County Council Encourages Violent Crime and Gangs

According to the County Executive, Jack Louws, Whatcom County is doing great. Revenues are up and predicted to continue on a slow, upward trend as is growth for Whatcom County. The only area of concern that the County Executive is warning the people about is the need to pay more taxes for Emergency Medical Services for our Whatcom County Fire and EMT service delivery to county residents. But, when you look deeper into the proposed Whatcom County budget presented at the November 26th, 2014 Council meeting you find that the Sheriff’s department has lost one full-time employee (FTE). In 2011 the Sheriff’s department had 108.5 FTE’s. In 2013 the County Council reduced the number of FTE’s to 107.5. For 2015 and 2016 the Sheriff’s department was reduced by an extra FTE, to 106.5 full time employees.

Why should the residents of Whatcom County be concerned about the loss of two full-time law enforcement officers? Well, with the recent passage of legalized (quasi-legal) growing and sale of marijuana in Washington State, Whatcom County politicians have embraced this industry with open arms. With the potential for huge growth in this type of industry comes the burden of added risk for crime and violence due to the cash required to run these industries, and after receiving this letter from a concerned resident of Whatcom County I wonder how wise it is of the County Council and the County Executive to have taken this budgetary action?

Please read the letter posted below and share this post. Also, contact your County Council representative if you believe, as I do, that the governments paramount duty is to insure for the public’s safety.

~ Kris Halterman

County Council Encourages Violent Crime and Gangs

Guest article submitted by Roger Sefzik, Dec. 1st, 2014

2015_WC_Sheriff_Budget_GraphThis headline is an unfortunate truth garnered from the November 26th County Council meeting and backed by written evidence and public testimony. On April 22nd the Council passed Ordinance No. 2014-027. It states, in part, that the Council finds that “Marijuana related operations are vulnerable to robbery and crimes of violence” and that they “pose risks for surrounding residences”. The ordinance is supposed to provide protection to these residences, but instead authorizes the production and processing of marijuana in rural residential neighborhoods without providing additional protection for these residents. Only Councilman Crawford opposed this Ordinance.

To compound the problem, the Council passed a new budget on November 26th which reduces the County law enforcement force by one officer. Simultaneously it provided for a “policy analyst” to assist the County Council. Only councilwoman Brenner opposed this action. One must conclude that the new tax revenues generated by the marijuana industry are not enough to even sustain the existing level of law enforcement, much less police the crime it will create.

The justification for the force reduction was the high injury rate for officers. County Executive Jack Louws promised that if Sheriff Elfo could reduce the injury rate the officer position could be restored. Translated, this means go issue traffic tickets and avoid risky situations such as marijuana operations. While reducing injuries is an important goal, risking the safety of our citizens in that pursuit is counter to the purpose of law enforcement. The good news is there will be a new policy analyst you can call if you feel you are in danger.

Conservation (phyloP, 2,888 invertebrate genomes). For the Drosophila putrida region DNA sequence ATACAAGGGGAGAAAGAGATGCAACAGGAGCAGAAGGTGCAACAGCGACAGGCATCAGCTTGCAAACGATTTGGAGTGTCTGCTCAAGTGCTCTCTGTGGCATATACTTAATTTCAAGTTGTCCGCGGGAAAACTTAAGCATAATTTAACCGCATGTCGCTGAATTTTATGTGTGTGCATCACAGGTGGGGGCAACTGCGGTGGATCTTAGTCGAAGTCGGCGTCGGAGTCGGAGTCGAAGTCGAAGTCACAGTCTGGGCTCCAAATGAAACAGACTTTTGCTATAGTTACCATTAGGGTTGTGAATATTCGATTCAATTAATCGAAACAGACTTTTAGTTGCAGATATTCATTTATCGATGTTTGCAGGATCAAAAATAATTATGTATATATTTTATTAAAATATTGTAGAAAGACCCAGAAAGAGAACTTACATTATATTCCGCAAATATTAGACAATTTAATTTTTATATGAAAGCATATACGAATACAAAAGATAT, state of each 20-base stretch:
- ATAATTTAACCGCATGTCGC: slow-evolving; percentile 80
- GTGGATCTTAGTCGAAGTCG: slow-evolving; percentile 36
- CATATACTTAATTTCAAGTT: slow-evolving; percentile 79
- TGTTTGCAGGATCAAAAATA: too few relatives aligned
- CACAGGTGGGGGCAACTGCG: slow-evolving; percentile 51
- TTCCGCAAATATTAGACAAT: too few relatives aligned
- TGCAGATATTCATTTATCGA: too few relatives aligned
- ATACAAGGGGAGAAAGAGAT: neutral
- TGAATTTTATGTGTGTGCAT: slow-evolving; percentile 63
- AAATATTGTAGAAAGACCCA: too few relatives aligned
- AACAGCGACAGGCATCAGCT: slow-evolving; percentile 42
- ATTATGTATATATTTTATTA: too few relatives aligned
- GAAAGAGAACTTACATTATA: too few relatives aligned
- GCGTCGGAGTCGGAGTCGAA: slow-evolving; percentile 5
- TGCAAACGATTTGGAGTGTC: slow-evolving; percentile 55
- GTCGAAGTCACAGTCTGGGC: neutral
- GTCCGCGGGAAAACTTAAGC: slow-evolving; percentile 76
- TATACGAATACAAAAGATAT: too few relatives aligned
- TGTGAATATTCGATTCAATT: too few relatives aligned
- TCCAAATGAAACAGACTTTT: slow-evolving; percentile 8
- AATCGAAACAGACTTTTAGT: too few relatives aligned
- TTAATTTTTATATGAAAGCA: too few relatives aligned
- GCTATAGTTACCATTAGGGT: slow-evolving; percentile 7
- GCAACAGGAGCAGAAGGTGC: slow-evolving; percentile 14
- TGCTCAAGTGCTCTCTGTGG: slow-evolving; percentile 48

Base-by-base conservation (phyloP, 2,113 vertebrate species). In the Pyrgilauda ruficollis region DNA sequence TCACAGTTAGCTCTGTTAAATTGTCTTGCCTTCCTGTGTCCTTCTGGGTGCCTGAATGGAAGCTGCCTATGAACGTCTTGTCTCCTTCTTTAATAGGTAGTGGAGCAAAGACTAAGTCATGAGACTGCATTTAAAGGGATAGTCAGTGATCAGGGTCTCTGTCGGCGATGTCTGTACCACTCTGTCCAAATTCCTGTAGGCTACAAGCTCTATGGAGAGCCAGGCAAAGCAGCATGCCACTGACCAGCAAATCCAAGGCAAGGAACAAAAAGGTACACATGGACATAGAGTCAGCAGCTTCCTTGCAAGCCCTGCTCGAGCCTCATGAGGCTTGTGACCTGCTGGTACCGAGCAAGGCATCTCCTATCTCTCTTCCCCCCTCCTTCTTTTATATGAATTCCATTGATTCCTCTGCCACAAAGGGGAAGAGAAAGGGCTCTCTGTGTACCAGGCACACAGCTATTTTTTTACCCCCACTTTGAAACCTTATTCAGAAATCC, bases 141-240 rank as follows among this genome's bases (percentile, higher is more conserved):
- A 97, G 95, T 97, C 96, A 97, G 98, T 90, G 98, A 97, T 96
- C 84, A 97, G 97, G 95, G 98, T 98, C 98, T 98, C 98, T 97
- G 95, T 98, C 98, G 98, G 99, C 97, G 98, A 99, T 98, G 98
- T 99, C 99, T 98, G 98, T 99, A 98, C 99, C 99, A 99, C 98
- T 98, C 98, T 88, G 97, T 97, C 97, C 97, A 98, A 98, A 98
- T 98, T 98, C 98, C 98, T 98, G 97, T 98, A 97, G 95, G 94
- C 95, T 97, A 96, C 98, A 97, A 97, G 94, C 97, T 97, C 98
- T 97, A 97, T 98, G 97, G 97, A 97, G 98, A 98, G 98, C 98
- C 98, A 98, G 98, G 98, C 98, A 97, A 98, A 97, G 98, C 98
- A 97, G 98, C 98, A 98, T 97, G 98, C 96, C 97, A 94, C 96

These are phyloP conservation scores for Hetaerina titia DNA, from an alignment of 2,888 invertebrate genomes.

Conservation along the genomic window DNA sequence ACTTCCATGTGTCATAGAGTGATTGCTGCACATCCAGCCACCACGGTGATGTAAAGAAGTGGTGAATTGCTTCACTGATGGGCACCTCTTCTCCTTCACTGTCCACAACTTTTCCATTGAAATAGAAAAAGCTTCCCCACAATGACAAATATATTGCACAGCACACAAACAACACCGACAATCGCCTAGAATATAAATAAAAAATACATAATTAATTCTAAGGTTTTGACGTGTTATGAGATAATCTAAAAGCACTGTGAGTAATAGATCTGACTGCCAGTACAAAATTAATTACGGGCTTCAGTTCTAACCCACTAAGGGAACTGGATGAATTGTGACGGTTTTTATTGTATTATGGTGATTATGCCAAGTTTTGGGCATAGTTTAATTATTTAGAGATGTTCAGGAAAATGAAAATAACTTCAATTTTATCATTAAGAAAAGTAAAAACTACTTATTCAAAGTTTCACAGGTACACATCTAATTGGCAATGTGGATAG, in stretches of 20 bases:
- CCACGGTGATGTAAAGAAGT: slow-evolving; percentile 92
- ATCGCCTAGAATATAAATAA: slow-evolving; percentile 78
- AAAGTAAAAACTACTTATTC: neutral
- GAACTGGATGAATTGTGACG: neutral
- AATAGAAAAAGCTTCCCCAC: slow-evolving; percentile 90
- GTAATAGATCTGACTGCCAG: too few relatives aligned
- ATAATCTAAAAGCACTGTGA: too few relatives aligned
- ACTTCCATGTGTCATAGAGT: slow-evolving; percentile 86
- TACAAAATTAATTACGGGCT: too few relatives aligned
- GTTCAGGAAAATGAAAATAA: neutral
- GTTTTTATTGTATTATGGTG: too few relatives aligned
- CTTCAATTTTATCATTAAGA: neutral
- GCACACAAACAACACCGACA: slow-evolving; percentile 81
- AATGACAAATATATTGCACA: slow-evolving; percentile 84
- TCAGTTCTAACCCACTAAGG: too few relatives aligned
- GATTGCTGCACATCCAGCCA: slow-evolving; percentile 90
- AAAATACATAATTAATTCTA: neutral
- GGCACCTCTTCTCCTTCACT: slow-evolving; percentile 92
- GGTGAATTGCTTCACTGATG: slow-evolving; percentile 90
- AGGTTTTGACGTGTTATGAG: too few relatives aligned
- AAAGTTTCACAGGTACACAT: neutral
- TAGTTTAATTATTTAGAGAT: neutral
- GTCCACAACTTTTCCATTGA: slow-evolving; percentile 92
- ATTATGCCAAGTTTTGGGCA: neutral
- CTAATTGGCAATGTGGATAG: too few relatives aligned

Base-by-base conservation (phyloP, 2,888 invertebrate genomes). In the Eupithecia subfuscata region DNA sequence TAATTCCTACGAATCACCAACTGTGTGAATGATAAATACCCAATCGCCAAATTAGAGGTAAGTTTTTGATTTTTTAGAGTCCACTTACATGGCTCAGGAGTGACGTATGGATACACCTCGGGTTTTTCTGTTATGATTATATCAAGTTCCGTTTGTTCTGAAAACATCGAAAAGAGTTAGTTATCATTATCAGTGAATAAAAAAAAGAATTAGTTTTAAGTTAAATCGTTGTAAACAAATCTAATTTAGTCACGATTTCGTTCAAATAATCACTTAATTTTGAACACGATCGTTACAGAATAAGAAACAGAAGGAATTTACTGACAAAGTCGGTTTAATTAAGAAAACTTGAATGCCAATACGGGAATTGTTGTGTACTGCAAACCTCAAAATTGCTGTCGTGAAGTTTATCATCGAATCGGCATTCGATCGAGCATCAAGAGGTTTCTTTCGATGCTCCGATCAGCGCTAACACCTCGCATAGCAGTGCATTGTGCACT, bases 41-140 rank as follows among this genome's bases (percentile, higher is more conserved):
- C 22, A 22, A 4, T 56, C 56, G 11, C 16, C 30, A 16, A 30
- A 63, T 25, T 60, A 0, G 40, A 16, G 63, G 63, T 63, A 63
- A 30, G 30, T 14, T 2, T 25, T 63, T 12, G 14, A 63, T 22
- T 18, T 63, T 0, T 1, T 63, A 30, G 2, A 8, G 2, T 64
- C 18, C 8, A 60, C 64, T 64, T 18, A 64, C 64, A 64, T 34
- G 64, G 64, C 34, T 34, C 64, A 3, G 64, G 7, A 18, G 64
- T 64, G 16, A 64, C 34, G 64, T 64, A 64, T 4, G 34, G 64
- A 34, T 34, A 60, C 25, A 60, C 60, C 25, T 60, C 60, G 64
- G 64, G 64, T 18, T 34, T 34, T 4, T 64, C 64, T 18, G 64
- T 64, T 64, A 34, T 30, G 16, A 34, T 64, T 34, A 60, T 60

During the public comment period, Sheriff Elfo promised to try and reduce the injury rate. He then reminded the Council that law enforcement is inherently risky and related several recent injuries. Just last week an officer was shot in the face at an illegal marijuana grow operation. Of course, that accident could have easily been avoided by simply staying away from that dangerous situation and ignoring the crime. If you are thinking that legal marijuana operations will reduce this type of crime, you are wrong. According to the findings of the County Council, robberies and violent crimes occur at the legal operations.

Among the many who spoke at the Council meeting was a former Border Patrol Agent who now assists employers in obtaining legally qualified foreign workers. His experience provided a unique perspective. He indicated that marijuana growers are looking for experienced growers and have asked him to help. He has declined. Why? Because these workers will come from the drug cartels of Mexico and South America. These cartels are filled with experienced growers anxious to come to Whatcom County and fill these low paying part time jobs. But don’t worry; gang activity will supplement their income. Once these gangs are established, they are not going away. Welcome to the new Whatcom County.

The insanity of this would be laughable if it weren’t so tragic. As you might guess, I am opposed to the legalization of marijuana. I am opposed to the crime and violence that it will bring. I am opposed to the fiscal costs and the impact on our fine law enforcement officers. I am opposed to the long term impacts this will have on our beautiful county and our way of life. I am opposed to the Council encouraging violent crime and gangs and then reducing our protection. I am opposed to this insanity.

The Whatcom County Council and the City Councils within Whatcom County each have the option to ban marijuana activities. They should have the courage to stop listening to the marijuana lobbyists and ban this activity now. Absent that resolve, they should at least completely remove it from residential areas, place it in remote or industrial locations, and provide adequate law enforcement to protect us from the violent crime they admit it creates.

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